Actors play host at open house
Staging critics say it's distracting
ome sellers long ago discovered that small touches could boost selling prices – fresh flowers, the smell of freshly baked cookies. Now a real estate developer, Centex of Dallas, is adding in beautiful people, according to CNNMoney.com.
The experiment in what's called "staging" is simple. Homebuyers enter a home and see not just furniture but real people – actors – playing out the life they might lead there.
"Staged model homes tend to be sterile and dry – this was a way to put the heartbeat back into the home," said Jim Garfield, spokesperson for Roddan Paolucci Roddan, Centex's publicist.
The Centex program, which its creators call HomeLife, has been used twice so far at Milestone, a 166-house development in Santa Clarita, about 40 kilometres north of Hollywood.
In one performance, the "model" family spent about three hours pretending it was Mom's birthday. They baked a cake, sang "Happy Birthday" and the children drew and framed a picture – of a Centex house. The original cast included a former Baywatch hunk, Jason Simmons, in the role of Dad. "It's physically manifesting somebody's dream," said Garfield.
Amanda Larson, a marketing director for Centex, says the idea came about when she sat down with Roddan's creative people and worked out an idea to make the visiting-a-model-home experience "more interactive and more memorable”.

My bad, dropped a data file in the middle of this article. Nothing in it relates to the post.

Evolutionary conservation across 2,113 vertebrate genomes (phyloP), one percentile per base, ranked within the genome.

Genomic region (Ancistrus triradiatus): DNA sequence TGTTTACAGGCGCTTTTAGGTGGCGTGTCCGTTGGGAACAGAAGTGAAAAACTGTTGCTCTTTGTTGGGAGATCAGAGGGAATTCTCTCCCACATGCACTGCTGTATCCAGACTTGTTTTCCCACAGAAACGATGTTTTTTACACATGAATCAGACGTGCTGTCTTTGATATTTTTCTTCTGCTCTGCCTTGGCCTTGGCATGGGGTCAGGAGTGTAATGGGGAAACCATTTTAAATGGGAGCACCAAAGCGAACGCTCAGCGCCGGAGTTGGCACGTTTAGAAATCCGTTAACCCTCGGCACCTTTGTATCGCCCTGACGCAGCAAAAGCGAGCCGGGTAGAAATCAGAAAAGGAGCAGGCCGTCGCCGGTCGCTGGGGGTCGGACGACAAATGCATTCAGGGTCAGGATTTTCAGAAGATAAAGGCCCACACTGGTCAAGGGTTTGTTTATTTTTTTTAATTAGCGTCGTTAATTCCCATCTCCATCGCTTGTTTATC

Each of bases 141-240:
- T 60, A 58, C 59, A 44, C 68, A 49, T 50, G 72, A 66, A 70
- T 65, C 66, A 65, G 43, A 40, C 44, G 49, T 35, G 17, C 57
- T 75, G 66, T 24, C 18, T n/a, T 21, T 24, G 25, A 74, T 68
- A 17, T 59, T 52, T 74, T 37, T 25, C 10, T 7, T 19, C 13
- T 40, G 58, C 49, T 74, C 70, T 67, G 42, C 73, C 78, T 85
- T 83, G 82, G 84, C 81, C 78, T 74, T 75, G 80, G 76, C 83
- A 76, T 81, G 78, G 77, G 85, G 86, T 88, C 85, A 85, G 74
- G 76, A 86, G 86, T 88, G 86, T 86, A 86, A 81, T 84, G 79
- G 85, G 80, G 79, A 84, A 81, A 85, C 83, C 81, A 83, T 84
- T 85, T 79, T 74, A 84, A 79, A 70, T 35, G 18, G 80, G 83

The scenes are not completely scripted. Instead, actors are given scenarios, schooled on the home's features and benefits so they could answer visitors' questions. They pretend shoppers are guests in their house.
The foray into the fringes of home staging is not without its skeptics.
Barb Schwarz, a staging pioneer and the author of Home Staging: The Winning Way to Sell Your House for More Money, says, "The last thing a Broker wants to see is people in the house. Homebuyers will start talking to the people – and not about the house."
Schwarz says the whole idea of staging is to focus on the space. "You're selling the space," she says, "not the stuff and certainly not the people. Staging a home is about depersonalizing it. Putting people in it is the ultimate way of personalizing the space."
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This is a pretty ingenious marketing ploy! Wow, I didn't know that Centex was doing this! Very interesting and food for thought to use in the local market where I work...
Posted by: Kari | Jul 20, 2006 7:43:22 PM
Call me an idiot, but "the point of staging a home is to depersonalize it, but let's hire people to personalize it?"
If I walked into this scripted birthday party scene I would vomit in my shoes and do a U turn. This may work on people south of the border but I think we're or at least I hope we're a little less naive up here.
Did some "C" actor come up with this idea to make a buck???
Posted by: Steve King | Jul 19, 2006 11:48:58 PM
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